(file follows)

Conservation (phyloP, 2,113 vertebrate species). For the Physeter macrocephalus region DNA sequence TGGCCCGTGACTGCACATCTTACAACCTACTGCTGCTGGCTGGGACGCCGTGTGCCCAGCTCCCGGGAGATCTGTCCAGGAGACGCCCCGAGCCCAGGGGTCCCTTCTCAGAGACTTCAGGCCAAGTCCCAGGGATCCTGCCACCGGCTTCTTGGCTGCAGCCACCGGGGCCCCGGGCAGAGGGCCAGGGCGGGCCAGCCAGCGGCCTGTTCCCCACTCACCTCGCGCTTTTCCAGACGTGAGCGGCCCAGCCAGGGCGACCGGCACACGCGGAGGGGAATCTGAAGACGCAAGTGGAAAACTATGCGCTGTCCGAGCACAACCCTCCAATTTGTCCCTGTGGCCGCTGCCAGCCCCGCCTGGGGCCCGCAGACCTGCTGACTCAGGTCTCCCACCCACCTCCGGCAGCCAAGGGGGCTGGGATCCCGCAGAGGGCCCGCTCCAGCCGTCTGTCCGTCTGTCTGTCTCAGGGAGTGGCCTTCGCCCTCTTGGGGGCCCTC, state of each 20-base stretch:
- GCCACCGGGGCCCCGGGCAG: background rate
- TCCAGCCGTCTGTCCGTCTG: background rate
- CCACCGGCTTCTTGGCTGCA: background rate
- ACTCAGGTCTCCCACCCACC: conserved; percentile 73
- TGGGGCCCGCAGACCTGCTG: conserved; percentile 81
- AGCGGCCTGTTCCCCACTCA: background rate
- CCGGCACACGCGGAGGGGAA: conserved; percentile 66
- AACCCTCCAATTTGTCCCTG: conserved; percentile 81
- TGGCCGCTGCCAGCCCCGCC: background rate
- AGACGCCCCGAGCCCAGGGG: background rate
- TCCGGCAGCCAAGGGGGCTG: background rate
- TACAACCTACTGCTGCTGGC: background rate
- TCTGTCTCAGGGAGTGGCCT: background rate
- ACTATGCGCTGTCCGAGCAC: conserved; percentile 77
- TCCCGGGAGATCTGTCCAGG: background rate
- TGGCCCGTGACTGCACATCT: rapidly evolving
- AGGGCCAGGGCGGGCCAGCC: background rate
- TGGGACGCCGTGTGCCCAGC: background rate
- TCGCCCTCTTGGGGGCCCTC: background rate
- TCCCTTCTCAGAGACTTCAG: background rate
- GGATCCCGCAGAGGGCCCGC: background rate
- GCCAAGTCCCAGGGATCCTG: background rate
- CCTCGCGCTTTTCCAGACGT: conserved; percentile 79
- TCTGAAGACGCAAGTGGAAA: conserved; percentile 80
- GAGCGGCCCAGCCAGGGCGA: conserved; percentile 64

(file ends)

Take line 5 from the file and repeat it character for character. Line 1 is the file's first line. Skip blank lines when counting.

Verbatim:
- ACTCAGGTCTCCCACCCACC: conserved; percentile 73